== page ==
“These are all touchpoints and potential hazards when dealing with an EV, not because they are more dangerous but because they are different than ICE vehicles,” Cid noted.

Typically, EVs require less maintenance than ICE vehicles due to fewer moving parts, but Cid said there are potential issues that need to be addressed due to the batteries and motors. He used the example of dragging a vehicle onto a wrecker rather than finding the best way to move it safely.

An EV tends to be heavy due to the weight of its battery, which can play into concerns about lifting, moving and working on it. As a result, Cid recommends shops learn how to handle EVs safely.

Mercedes-Benz is addressing safety considerations through its free Rescue Assist app, accessed using a QR code inside the vehicle. It contains details with safety-relevant components such as airbags, batteries, power and high-current fuel lines, plus the tanks for fuel, oil and gas. It also includes information about the high-voltage components in electric and hybrid vehicles and where to locate the emergency power down.

Cid said this is helpful for first responders who need this information quickly following an accident and for insurance appraisers and body shops who may have never seen these vehicles before.

Many of Mercedes-Benz’s patents regarding occupant safety are open and available for other auto manufacturers.

“It has always been impressive to me to have a company to be able to provide that, especially when it comes to the safety of the occupants in the vehicle,” said Cid.

In addition to the safety aspects of an EV, another consideration is the process of painting an EV after a repair. “Sometimes, there are limitations on how hot the vehicle can get,” he said.

Cid stressed the importance of always checking the OEM repair procedures on the auto manufacturer’s website. OEM procedures can also be accessed on

“I don't think I can stress that enough on every single vehicle you're touching,” said Cid. “The excuse of ‘I didn’t know’ isn’t going to save you from what happens when the car goes out on the road with the customer if it has been improperly repaired.”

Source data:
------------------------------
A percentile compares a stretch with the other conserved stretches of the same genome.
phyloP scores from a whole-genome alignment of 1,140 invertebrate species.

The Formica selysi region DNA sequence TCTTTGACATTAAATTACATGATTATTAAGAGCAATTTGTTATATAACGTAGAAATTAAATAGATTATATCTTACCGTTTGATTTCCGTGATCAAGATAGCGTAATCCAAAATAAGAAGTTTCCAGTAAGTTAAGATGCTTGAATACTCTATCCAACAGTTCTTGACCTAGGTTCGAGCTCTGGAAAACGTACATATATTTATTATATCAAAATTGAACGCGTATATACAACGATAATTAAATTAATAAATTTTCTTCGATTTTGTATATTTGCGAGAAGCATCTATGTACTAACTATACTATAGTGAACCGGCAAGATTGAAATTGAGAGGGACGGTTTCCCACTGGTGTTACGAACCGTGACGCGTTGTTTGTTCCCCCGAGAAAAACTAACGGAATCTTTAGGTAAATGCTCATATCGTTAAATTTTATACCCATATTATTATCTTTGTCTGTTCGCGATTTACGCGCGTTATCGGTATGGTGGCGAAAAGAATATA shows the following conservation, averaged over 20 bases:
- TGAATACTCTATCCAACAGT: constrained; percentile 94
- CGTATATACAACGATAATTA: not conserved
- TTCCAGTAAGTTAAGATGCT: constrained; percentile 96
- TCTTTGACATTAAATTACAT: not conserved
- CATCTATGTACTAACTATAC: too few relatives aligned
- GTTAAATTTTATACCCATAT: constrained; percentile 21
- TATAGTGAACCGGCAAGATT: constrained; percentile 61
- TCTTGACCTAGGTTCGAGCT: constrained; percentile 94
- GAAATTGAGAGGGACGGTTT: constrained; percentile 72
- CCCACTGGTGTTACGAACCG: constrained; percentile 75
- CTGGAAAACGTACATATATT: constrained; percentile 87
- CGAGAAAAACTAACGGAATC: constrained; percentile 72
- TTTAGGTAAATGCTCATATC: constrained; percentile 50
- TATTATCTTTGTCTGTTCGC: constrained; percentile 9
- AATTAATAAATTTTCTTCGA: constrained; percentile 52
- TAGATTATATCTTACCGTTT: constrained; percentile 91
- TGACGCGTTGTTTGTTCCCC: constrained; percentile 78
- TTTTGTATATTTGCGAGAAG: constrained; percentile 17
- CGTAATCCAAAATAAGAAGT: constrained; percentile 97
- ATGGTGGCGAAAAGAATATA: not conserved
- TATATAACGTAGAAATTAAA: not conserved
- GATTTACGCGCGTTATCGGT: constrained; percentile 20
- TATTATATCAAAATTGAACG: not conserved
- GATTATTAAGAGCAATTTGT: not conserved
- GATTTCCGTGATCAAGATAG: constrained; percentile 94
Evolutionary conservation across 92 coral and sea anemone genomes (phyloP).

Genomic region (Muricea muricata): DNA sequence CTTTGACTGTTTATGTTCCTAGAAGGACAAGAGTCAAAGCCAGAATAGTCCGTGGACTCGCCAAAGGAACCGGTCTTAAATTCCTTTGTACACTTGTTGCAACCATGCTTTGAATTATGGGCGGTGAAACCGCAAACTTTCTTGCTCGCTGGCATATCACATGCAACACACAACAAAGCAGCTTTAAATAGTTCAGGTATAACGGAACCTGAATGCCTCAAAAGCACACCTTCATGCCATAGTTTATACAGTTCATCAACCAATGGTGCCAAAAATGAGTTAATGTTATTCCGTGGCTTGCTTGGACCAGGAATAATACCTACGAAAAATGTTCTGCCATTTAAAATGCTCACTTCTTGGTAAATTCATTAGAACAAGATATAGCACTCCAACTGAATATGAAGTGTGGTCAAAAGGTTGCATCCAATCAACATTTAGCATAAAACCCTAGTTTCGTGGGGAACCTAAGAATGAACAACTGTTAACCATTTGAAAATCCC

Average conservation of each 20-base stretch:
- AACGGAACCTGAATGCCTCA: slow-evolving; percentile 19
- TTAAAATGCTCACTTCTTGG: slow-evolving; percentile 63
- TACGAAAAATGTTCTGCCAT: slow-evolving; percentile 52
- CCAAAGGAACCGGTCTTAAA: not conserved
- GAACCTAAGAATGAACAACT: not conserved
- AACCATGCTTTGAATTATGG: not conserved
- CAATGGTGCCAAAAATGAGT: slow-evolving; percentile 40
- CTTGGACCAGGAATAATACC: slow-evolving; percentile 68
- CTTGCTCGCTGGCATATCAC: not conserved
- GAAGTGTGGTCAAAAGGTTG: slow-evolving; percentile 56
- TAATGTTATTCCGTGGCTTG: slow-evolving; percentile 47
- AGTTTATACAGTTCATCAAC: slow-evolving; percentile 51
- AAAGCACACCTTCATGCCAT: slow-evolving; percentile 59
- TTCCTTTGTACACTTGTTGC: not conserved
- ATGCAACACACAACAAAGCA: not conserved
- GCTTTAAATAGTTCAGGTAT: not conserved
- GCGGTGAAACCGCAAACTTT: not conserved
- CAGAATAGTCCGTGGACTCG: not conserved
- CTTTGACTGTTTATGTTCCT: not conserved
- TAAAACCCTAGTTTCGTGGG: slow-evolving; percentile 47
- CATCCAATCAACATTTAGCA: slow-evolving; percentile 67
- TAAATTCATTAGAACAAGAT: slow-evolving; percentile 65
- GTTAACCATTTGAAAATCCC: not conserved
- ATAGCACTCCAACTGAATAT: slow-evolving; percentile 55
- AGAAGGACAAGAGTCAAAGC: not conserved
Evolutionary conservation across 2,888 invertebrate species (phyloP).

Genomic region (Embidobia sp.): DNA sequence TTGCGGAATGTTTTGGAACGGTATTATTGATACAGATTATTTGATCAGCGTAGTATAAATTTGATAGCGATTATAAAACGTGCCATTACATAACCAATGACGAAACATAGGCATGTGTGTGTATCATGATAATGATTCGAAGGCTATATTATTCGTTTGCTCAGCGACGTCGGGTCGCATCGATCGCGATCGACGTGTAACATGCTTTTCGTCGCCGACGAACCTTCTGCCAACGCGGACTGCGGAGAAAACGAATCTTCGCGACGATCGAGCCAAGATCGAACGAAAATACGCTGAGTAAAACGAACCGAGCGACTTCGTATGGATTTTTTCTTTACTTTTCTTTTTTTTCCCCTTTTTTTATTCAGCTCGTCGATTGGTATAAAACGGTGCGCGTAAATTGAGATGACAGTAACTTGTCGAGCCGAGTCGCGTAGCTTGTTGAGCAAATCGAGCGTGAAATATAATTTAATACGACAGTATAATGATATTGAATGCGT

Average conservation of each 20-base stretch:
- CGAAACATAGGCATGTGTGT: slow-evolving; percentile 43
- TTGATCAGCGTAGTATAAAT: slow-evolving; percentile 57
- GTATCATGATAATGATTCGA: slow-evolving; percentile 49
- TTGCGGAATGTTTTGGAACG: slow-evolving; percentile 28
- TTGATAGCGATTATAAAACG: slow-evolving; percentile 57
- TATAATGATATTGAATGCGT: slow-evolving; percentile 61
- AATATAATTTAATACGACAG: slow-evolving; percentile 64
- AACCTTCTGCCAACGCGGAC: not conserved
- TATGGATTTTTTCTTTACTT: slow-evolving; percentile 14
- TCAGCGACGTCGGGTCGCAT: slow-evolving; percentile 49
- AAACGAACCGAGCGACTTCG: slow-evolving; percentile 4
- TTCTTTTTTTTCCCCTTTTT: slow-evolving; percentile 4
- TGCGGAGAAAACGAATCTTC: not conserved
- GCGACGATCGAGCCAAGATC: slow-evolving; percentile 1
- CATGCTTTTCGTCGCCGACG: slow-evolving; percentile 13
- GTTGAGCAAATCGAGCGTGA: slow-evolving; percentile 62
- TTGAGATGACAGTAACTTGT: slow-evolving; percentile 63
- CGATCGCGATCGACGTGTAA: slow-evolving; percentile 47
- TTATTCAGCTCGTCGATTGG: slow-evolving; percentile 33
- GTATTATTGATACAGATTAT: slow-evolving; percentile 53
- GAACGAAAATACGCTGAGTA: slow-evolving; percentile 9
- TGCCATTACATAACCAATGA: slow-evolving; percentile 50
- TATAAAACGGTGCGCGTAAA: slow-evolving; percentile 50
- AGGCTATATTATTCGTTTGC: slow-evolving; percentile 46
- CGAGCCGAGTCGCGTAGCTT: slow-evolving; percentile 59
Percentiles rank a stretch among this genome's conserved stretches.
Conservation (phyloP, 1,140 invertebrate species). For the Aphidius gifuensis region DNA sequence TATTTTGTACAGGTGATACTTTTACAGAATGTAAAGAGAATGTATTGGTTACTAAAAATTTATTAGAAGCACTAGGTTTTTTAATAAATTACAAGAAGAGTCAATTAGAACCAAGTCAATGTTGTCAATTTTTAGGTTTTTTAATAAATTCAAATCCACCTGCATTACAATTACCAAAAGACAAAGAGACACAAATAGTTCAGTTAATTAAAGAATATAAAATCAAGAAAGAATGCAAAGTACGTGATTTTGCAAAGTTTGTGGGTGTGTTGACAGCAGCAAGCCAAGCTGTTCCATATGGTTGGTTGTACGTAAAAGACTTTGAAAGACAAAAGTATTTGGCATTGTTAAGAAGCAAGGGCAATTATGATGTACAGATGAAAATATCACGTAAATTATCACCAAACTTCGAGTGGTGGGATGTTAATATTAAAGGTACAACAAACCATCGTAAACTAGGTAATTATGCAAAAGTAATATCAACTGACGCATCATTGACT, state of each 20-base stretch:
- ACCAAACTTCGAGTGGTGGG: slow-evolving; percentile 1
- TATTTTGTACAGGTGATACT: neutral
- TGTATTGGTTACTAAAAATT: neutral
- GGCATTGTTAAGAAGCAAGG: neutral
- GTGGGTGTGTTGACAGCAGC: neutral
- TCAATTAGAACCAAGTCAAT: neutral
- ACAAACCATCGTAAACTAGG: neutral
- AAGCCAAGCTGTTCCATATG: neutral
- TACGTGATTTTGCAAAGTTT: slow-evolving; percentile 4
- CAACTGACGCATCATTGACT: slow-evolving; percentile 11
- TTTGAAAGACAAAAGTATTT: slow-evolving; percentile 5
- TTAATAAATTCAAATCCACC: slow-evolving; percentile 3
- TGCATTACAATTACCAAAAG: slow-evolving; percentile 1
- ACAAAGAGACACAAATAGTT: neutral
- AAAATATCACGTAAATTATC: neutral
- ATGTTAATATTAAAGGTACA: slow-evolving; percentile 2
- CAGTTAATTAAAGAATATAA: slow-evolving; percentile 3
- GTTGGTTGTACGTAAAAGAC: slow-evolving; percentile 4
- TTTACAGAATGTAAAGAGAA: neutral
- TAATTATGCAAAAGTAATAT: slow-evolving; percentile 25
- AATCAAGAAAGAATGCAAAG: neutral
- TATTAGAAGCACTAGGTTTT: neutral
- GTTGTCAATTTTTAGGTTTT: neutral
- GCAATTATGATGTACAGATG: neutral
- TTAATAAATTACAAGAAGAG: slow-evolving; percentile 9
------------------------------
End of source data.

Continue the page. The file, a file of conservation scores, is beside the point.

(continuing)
He said the safety aspect is not just about the liability after the repair; it's also the liability of everyone involved.

Another change Cid pointed out with EVs is the amount of charge the battery has when it leaves the shop. Previously, there wasn’t a major concern with ICE vehicles having a low fuel tank; however, this isn’t the case if an EV has a low battery and might not make it to the next charging station.

One of the standard requirements for Mercedes-Benz EV certification is having at least an 80% charge when delivered to the customer.

The EV Customer

During the company’s EV journey, Cid said the car manufacturer is finding customers have very different expectations with EVs and the reason for buying them.

“Customers tend to be more tech-savvy,” he said. “A lot of them weren't really interested in cars beforehand but now they’re buying EVs for all of the technology available in these cars.”

Talking to collision centers nationwide, Cid said many people who have adopted EVs early on tend to be very in tune with their cars. This may result in them calling the shop after noticing the battery is below a certain percentage or asking why their car was moved during the repair. In response, he recommends shops always put EVs in service mode.

“This is something that collision centers probably aren’t used to,” said Cid.

Looking ahead, Cid recommends shop owners and managers begin thinking about the types of vehicles they want to specialize in and invest in the tooling, equipment and training required to be successful.

To access Mercedes-Benz service and technical repair subscription information, visit

Learn more about Guild 21 at

Stacey Phillips Ronak

Stacey Phillips Ronak is an award-winning writer for the automotive industry and a regular columnist for Autobody News based in Southern California.